In this study, we investigate tidal effects on intermediate waters of the EJS using an eddy-resolving ocean general circulation model (OGCM) that can take account of multiple processes simultaneously. Tides in the EJS are not strong except in four shallow straits that connect it to the northwestern Pacific Ocean, but Park and Watts (2006) show that semidiurnal internal tides are generated near the shelf break of the southern Ulleung Basin and propagate into the interior of the EJS with a high-energy horizontal beam pattern. Furthermore, they show that the propagation patterns and generation energy levels of internal tides are strongly associated with changes in the mesoscale circulation and stratification. We believe that multiple-process modeling of the EJS including tides is a suitable numerical approach for investigating the interaction between tides and oceanic processes.

2. Model

The OGCM used in this study is the Research Institute for Applied Mechanics Ocean Model (RIAMOM), which is a three-dimensional, z-coordinate, primitive equation ocean model with a free surface (Lee et al. 2003). The model area covers the region 33°–52°N, 126.5°–142.5°E with grid resolution of 1/12° in latitude and longitude. A total of 50 variable vertical levels, with a resolution ranging from 5 m at the surface to 500 m at the bottom, are adopted, with a maximum depth of 3800 m. There are 40 vertical levels in the top 700 m to resolve internal tides well. Biharmonic horizontal mixing is used with coefficients of 3 × 109 m4 s−1 for momentum and 6 × 108 m4 s−1 for heat and salt. Vertical mixing coefficients are calculated with the Noh et al. (2002) vertical mixing scheme based on a second-order turbulence closure.

Monthly-mean European Centre for Medium-Range Weather Forecasts forecast data with 0.5° resolution during 1999–2008 are used to calculate sea surface fluxes as well as wind stress at the sea surface. Surface salinity relaxation with a time scale of 10 days is added to correct the freshwater flux, whereas heat fluxes are computed with a bulk formula without the relaxation of sea surface temperature. Temperature and salinity imposed at inflow open boundaries and salinity relaxed at the sea surface are from the ¼° Generalized Digital Environmental Model (GDEM) “climatology” (Teague et al. 1990; Chu et al. 2002) (available online at http://www.usgodae.org/). The initial ocean state is set to have uniform temperature and salinity profiles produced using domain-averaged August data from the Japan Ocean Data Center.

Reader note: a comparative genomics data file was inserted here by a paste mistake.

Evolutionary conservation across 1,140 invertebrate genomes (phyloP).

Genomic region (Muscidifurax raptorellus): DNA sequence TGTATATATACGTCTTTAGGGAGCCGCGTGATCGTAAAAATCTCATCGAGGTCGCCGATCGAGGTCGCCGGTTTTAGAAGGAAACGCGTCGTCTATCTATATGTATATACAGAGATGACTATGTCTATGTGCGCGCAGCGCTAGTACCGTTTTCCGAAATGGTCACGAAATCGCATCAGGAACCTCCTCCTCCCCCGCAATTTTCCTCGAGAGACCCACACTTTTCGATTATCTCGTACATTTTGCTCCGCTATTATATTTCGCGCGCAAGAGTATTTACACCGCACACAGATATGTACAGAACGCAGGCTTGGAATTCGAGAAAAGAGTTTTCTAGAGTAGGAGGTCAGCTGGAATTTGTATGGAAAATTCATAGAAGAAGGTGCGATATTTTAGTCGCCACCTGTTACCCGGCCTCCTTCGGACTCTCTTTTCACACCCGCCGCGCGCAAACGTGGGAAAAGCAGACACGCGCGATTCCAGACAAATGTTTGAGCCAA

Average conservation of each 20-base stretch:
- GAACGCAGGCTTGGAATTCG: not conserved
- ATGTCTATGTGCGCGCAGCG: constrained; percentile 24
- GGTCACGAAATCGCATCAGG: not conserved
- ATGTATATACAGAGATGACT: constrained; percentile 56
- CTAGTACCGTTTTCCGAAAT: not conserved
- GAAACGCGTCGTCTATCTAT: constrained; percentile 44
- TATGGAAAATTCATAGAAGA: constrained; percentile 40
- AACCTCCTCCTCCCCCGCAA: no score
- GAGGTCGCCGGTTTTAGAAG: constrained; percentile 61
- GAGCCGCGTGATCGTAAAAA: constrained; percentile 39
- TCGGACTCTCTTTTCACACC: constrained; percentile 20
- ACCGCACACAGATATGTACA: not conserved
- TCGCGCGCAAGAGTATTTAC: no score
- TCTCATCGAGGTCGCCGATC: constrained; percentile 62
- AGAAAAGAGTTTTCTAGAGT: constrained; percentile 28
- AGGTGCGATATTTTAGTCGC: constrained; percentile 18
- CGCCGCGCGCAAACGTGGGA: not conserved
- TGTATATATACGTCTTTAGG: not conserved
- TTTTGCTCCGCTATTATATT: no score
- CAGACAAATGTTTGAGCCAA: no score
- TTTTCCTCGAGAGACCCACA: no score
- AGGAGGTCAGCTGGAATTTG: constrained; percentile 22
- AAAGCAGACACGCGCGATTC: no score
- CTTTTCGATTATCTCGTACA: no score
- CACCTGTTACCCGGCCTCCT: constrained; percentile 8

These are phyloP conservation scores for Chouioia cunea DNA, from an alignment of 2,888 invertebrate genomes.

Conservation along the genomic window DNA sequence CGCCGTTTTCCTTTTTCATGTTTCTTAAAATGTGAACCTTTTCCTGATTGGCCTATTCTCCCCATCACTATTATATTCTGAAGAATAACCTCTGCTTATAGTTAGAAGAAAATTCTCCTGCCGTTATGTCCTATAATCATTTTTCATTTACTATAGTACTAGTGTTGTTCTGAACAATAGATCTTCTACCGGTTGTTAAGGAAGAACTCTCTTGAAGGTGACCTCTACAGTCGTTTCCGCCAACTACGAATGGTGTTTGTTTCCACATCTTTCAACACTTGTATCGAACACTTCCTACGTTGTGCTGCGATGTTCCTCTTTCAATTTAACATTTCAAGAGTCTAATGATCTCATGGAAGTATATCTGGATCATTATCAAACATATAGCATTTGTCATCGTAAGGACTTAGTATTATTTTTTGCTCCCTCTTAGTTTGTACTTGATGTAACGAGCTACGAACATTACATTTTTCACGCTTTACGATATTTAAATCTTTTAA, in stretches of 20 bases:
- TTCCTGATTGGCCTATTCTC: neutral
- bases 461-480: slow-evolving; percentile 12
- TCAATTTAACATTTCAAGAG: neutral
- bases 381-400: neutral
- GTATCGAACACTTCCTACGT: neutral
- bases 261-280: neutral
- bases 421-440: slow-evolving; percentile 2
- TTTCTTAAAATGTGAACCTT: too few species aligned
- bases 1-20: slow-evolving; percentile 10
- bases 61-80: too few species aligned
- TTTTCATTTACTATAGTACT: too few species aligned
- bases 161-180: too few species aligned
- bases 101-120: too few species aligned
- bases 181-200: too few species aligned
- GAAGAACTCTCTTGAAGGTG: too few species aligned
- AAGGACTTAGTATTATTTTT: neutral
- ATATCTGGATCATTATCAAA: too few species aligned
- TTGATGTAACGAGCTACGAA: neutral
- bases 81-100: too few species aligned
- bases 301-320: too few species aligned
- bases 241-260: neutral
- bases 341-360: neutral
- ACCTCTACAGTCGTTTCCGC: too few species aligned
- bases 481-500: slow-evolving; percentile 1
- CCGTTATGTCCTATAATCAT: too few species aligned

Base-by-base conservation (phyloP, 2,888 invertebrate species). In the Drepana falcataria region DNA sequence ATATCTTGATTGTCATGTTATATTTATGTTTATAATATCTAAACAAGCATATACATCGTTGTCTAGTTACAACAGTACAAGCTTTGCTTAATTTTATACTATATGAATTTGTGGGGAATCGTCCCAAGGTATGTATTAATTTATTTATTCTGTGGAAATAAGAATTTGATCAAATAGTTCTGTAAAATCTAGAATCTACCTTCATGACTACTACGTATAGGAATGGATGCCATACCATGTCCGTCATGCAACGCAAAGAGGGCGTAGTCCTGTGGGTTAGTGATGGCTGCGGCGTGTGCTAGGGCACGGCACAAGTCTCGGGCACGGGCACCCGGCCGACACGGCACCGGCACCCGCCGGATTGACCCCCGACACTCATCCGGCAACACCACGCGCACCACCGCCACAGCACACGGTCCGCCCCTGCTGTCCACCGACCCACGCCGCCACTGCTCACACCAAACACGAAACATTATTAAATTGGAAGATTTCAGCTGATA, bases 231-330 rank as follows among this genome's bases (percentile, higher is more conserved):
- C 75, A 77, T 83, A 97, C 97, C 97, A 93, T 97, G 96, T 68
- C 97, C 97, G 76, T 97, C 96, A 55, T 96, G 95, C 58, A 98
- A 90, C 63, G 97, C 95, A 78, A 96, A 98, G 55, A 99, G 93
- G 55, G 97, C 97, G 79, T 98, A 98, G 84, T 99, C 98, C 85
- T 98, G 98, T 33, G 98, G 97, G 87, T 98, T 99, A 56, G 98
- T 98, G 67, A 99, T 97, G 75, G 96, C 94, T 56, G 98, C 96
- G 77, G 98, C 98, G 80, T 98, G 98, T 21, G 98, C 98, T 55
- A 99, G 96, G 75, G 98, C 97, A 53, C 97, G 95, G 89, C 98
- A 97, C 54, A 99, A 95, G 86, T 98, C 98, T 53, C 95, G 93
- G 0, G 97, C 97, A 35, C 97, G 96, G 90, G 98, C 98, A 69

For the normal component of depth-mean flow along the open boundaries, a Flather-type radiation condition is adopted:
i1520-0485-41-1-234-e1
where u and η are velocity and sea surface elevation computed at the open boundary grid points, uT and ηT are the prescribed tidal currents and elevation, and um and ηm are the prescribed oceanic currents and elevation. Both uT and ηT are given as a sinusoidal form using satellite-altimetry-assimilated tidal model outputs (Lee et al. 2001). This model agrees well with results derived from deep-sea pressure measurements at 23 sites in the southern EJS [cf. Fig. 5 in Lee et al. (2001) with Fig. 3 in Park et al. (2006)]. The semidiurnal tidal currents are stronger than the diurnal ones in the Korea and Tatar Straits, and the diurnal tidal currents are stronger in the Tsugaru and Soya Straits. Here we include M2 and K1 tides, which represent respectively the major semidiurnal and diurnal tidal constituents in the EJS.

A series of preliminary model runs was carried out to determine um and ηm based on the monthly-mean volume transport of the Tsushima Warm Current (TWC) from 1976 to 2005 (Nishimura et al. 2008). We started the calculation with zero values of um (except for prescribing the TWC at the inflow boundary) and ηm and then replaced um and ηm at all open boundaries regularly (every 6 months) with values computed at the nearest interior grid. The procedure was repeated until optimum values satisfying mass balance between inflow and outflow were acquired. For the inflow boundary (Korea Strait), the volume transport had a range of 1.84–3.0 Sv (1 Sv ≡ 106 m3 s−1) with an annual mean of 2.56 Sv. The estimated outflow volume transport had a range of 0.94–1.84 Sv with an annual mean of 1.46 Sv at the Tsugaru Strait and 0.91–1.24 Sv with an annual mean of 1.1 Sv at the Soya Strait. These values are comparable to those obtained from various observational studies shown in a review paper by Na et al. (2009).

3. Results and discussion

Four different cases of numerical simulations are conducted with 1) no tidal forcing (NOTIDE), 2) M2 tide only (M2), 3) K1 tide only (K1), and 4) both M2 and K1 tides (M2+K1). Time integration is carried out for 50 yr, and yearly averaged values for the final year are used for the analysis.

Figure 2 shows horizontal distributions of salinity and velocity fields on the σθ = 27.2 kg m−3 surface, which is regarded as the middle of the East Sea Intermediate Water (ESIW; S ≤ 34.06) as well as the High Salinity Intermediate Water (HSIW; S ≥ 34.07) (Kim and Kim 1999). In comparison with hydrographic observations [e.g., Fig. 7 in Kim and Kim (1999) and Fig. 34 in Talley et al. (2004)], the M2+K1 case reproduces the most realistic distribution of ESIW as well as HSIW: the eastward extension of the ESIW along 40°N and the presence of HSIW. It is notable that fresher waters exist north of 45°N in the M2 and M2+K1 cases (Figs. 2a–d).